I know how this one is going to play, dear readers. It’s just going to be another evil, spiteful, bitchy, undermining, white-anting hysterical rant from a no-name bitch who no one likes who just hates Labour because she’s evil, and is just too picky, etc etc, and you know what? Go for your life. At this point I’m treating the whole thing as an historical exercise, writing down my thoughts now so in years ahead I can look back and say “fuck I was smart back then”.
And I do also understand that this is how politics works: find something that vaguely aligns to this week’s hot topic, and use it to try to turn the conversation back to yourself.
And I’ve previously said that it cannot be difficult for the left to put child poverty firmly on the agenda this election.
So when the Child Poverty Action Group’s report, Left Further Behind, got released last week, it was inevitable that as many parties as possible (the Nats and ACT excluded for fairly obvious reasons) would jump up with their hands in the air to cry “teacher, teacher, I have important thoughts on this!” like that beardy bastard in first-year philosophy/pols classes who thinks wasting half the class musing on the topic of “but is it not perhaps natural for man to seek a leader?” will really impress the professor.
Of course they were going to make this report about themselves. Of course you were going to get press releases with titles like “More evidence shows need for a plan to end child poverty” with the ever-so-subtle implication, “AND WE HAVE THAT PLAN”.
But I’m sorry, Labourites, yours in particular? Just a bit too far.
Here’s the context. Labour introduced Working for Families. CPAG made a complaint about Working for Families discriminating on the basis of family status. Labour, in government, fought damned hard against CPAG, with Crown Law even demanding a judicial review on the basis that CPAG, not being itself a starving beneficiary child, could not make such a complaint.
Now, CPAG’s report covers the introduction of WFF, noting it wasn’t as generous as a similar scheme in Australia (p51), and didn’t make allowance for big events like the recession or Pike River putting people involuntarily out of work (something the current Government kinda dealt with.) (p58) They agree that yes, things have got worse under NACT, and yes, they note that many many more children would have been in poverty today without WFF.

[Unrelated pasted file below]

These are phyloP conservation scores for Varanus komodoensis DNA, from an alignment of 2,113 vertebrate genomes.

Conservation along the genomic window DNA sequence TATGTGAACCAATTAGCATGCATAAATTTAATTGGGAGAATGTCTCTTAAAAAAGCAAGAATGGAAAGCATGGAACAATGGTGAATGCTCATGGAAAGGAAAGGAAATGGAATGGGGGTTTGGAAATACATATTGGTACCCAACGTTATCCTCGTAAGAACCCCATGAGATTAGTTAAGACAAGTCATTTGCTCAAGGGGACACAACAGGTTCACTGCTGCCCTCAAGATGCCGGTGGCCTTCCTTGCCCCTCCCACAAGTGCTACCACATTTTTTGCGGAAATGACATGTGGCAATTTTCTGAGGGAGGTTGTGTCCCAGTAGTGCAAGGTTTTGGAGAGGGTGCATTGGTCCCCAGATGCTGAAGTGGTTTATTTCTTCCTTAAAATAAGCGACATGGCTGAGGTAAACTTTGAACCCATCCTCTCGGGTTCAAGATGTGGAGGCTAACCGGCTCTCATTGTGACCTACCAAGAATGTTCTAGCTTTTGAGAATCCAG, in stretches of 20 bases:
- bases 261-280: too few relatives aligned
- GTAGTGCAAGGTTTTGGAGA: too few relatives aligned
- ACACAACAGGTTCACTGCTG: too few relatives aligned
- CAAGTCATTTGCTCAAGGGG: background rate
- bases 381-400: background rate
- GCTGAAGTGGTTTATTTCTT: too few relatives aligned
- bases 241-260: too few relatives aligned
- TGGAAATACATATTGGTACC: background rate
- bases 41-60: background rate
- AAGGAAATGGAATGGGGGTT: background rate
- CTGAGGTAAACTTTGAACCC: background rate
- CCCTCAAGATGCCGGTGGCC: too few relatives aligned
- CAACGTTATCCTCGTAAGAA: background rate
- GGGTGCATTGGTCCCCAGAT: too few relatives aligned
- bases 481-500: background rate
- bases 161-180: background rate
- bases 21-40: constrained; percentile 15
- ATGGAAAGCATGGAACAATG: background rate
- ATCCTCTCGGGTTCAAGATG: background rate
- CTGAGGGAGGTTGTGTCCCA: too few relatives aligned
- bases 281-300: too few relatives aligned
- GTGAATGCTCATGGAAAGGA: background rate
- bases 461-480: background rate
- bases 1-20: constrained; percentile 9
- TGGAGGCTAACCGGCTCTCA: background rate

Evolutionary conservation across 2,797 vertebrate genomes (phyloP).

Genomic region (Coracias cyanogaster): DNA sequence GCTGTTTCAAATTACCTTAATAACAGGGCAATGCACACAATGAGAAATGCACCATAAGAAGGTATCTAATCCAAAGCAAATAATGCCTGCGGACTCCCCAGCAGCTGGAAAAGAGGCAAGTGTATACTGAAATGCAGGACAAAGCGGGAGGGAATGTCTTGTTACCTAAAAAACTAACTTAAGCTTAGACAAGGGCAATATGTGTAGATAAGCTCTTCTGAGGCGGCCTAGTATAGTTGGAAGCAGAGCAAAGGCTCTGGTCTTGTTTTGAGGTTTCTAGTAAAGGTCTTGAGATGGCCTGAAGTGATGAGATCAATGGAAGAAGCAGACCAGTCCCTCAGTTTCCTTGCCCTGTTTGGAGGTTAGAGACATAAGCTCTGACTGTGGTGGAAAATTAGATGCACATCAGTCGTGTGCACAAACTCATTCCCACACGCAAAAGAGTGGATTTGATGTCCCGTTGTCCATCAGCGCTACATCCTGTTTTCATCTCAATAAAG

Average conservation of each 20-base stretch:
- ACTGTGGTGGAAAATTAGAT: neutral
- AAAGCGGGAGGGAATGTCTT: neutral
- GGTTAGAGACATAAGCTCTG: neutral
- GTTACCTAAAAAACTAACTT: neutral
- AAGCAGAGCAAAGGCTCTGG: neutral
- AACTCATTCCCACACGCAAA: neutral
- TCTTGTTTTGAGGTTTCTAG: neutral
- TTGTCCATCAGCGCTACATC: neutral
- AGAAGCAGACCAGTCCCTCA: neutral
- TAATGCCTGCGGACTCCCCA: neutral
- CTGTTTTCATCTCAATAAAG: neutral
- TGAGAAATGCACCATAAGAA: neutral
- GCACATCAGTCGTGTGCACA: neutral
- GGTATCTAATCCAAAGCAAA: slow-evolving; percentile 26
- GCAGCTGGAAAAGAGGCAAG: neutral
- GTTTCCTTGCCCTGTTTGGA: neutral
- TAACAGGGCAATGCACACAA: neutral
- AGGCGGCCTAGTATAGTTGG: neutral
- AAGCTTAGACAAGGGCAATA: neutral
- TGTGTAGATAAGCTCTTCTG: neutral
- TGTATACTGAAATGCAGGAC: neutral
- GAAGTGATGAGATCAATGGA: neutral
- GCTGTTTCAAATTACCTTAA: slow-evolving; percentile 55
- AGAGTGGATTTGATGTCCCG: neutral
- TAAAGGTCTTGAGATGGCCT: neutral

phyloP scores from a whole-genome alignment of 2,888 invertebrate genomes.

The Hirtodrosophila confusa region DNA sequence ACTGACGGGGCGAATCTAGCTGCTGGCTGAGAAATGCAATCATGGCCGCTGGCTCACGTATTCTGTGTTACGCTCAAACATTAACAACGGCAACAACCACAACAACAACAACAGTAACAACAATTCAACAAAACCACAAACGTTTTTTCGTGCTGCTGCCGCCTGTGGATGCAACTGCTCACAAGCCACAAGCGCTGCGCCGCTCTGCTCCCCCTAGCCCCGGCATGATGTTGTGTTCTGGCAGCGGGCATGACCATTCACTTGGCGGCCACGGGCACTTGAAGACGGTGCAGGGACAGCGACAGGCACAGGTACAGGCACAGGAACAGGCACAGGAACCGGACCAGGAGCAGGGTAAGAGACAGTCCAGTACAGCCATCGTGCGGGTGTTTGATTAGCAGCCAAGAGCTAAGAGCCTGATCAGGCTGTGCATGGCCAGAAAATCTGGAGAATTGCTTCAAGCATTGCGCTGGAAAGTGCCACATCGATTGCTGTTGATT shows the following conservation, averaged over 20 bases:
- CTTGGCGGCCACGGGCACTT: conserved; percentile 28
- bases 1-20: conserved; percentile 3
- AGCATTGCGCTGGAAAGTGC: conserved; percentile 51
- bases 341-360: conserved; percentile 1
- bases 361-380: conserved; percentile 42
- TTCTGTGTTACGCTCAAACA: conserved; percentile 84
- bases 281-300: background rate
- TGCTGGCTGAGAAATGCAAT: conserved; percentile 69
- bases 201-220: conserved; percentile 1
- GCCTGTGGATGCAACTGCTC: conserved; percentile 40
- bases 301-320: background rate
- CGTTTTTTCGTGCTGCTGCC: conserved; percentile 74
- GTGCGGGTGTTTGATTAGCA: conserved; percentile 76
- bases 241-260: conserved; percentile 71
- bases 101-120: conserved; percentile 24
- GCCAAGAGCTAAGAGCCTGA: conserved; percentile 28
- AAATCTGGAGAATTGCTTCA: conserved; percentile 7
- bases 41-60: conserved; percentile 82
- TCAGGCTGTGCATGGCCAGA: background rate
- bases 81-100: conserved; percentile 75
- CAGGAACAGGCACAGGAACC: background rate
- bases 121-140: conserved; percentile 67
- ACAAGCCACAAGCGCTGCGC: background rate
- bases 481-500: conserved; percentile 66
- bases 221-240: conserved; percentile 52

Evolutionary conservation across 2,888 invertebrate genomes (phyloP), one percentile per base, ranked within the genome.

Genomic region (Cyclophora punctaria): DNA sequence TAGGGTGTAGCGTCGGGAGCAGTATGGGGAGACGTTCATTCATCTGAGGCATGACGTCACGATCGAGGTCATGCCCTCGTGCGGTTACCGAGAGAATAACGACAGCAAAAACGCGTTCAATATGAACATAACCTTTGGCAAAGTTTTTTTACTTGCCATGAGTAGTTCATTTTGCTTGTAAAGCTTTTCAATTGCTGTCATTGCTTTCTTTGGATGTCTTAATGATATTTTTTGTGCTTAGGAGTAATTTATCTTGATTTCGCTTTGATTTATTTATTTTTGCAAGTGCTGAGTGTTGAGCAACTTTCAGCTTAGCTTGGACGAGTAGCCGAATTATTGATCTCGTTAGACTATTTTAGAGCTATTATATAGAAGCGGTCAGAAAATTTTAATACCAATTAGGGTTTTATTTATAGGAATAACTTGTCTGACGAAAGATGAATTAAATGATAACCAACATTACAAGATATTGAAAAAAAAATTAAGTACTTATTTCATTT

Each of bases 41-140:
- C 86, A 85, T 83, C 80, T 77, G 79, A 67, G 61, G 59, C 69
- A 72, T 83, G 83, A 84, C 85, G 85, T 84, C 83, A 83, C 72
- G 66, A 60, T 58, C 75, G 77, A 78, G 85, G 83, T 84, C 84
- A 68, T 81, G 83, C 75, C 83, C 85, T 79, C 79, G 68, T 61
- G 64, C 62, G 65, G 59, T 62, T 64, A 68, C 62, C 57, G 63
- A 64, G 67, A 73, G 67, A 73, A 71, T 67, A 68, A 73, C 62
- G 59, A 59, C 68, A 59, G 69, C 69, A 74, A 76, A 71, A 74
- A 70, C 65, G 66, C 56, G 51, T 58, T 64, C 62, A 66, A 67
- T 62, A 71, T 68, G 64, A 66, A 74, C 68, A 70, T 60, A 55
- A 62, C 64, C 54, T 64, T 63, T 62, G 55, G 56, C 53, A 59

On p51, CPAG further notes that Labour is rethinking its attitude to WFF, and quotes Annette King on the subject. But a bit of a newsflash here: this is not CPAG jumping on some awesome Labour bandwagon, this is CPAG saying thanks for finally fucking listening to us on this, peeps.
Labour is also mentioned in other sections on removing GST from fruit and veg, the repeal of s59, early childhood education etc etc.
But no, sorry, Annette, sorry, Labour media team, sorry, Labour supporters; Left Further Behind contains not a single hint that CPAG “supports” Labour’s policies. Which is not really surprising, since CPAG is going for that whole “not politically affiliated” vibe.*
The Labour fans out there, no doubt already marshalling the usual “but John Key is Satan”, “but Labour is our last best hope for peace” lines, will not doubt point out that the press release doesn’t specifically say that CPAG are specifically explicitly and deliberately advocating in favour of Labour’s policies.
Not good enough, my friends.
Because the headline of the press release is
Labour welcomes Child Poverty Action Group support
Not even “Labour welcomes CPAG report” or “Labour endorses CPAG report” or “Labour’s policies in line with CPAG report”.
If the only thing you read (and please, stop for a moment to consider the standards of our mainstream media) was the headline, you would certainly come away with the impression that CPAG had endorsed Labour in some way.
Sorry, but they didn’t.
Then consider nice weaselly statements like
The … report released today confirms Labour’s policies
… when it doesn’t say anything about Labour’s policies …
I am pleased that so many organisations are coming together with the shared view that we must all do better for our children.
… as though CPAG were a new kid on the block in this area and just happened to have a really appropriate name …
and absolutely most fucking egregiously:
The Child Poverty Action Group has mirrored much of the policy that has already been announced by Labour
Mirrored. MIRRORED. Y’all may want to accuse me of being petty and pedantic, but you know what mirrors do? Reflect things that are already there. Obvious implication of this statement? Labour already thought of this first and CPAG are just joining in.
I’d hate to think that this is actually part of some official Labour key messages document: “Always speak as though all good things are inspired by us”, “always act as though we had every good idea first”. But it’s becoming a bit of a theme, and it’s far too closely related to “always act as though we are the one true leftwing god”, “the Greens are filthy traitors stealing our rightful votes” attitudes.
Child poverty is a serious fucking deal in NZ, and God knows I’m happy to see any party taking it seriously. But Labour has a pretty shit track record on this one, and it’s not one they’re keen to talk about (another recurring meme). So frankly, peeps, I am not looking in that direction for any actual answers.